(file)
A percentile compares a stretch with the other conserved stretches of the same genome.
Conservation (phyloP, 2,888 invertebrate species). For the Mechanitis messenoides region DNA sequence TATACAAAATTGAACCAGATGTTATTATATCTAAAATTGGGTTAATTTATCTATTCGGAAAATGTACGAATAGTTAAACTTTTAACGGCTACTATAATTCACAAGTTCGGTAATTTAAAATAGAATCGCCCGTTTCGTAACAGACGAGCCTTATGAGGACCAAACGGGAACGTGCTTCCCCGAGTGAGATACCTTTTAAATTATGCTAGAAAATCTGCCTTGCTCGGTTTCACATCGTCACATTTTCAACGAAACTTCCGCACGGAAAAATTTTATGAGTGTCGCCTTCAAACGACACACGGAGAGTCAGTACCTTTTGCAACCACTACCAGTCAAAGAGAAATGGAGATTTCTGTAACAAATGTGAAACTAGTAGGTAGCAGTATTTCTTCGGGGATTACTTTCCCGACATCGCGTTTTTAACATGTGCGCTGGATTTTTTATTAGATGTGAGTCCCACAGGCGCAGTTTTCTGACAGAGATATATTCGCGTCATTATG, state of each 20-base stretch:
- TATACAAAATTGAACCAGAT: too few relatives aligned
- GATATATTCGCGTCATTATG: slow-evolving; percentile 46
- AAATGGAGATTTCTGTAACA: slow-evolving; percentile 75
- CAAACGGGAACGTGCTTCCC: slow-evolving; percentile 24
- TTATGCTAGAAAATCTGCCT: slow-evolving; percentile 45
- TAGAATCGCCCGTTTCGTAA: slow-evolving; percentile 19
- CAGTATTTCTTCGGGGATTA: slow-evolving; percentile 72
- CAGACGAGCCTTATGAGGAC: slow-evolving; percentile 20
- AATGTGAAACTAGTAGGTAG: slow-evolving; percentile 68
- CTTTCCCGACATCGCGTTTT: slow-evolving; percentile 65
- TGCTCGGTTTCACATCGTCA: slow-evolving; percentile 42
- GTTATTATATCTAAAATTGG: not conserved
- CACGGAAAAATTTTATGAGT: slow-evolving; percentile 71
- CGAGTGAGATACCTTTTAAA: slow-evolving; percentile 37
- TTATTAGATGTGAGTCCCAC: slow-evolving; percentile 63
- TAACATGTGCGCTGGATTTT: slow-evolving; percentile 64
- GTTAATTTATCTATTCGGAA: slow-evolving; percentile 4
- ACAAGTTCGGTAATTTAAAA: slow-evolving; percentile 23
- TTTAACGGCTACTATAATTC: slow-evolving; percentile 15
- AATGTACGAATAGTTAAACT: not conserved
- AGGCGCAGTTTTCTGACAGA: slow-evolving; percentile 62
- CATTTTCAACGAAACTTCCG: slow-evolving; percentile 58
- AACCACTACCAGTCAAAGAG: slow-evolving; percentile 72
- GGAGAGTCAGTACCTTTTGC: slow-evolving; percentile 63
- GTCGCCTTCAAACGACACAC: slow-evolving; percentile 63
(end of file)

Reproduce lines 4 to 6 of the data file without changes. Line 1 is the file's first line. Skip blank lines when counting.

- GATATATTCGCGTCATTATG: slow-evolving; percentile 46
- AAATGGAGATTTCTGTAACA: slow-evolving; percentile 75
- CAAACGGGAACGTGCTTCCC: slow-evolving; percentile 24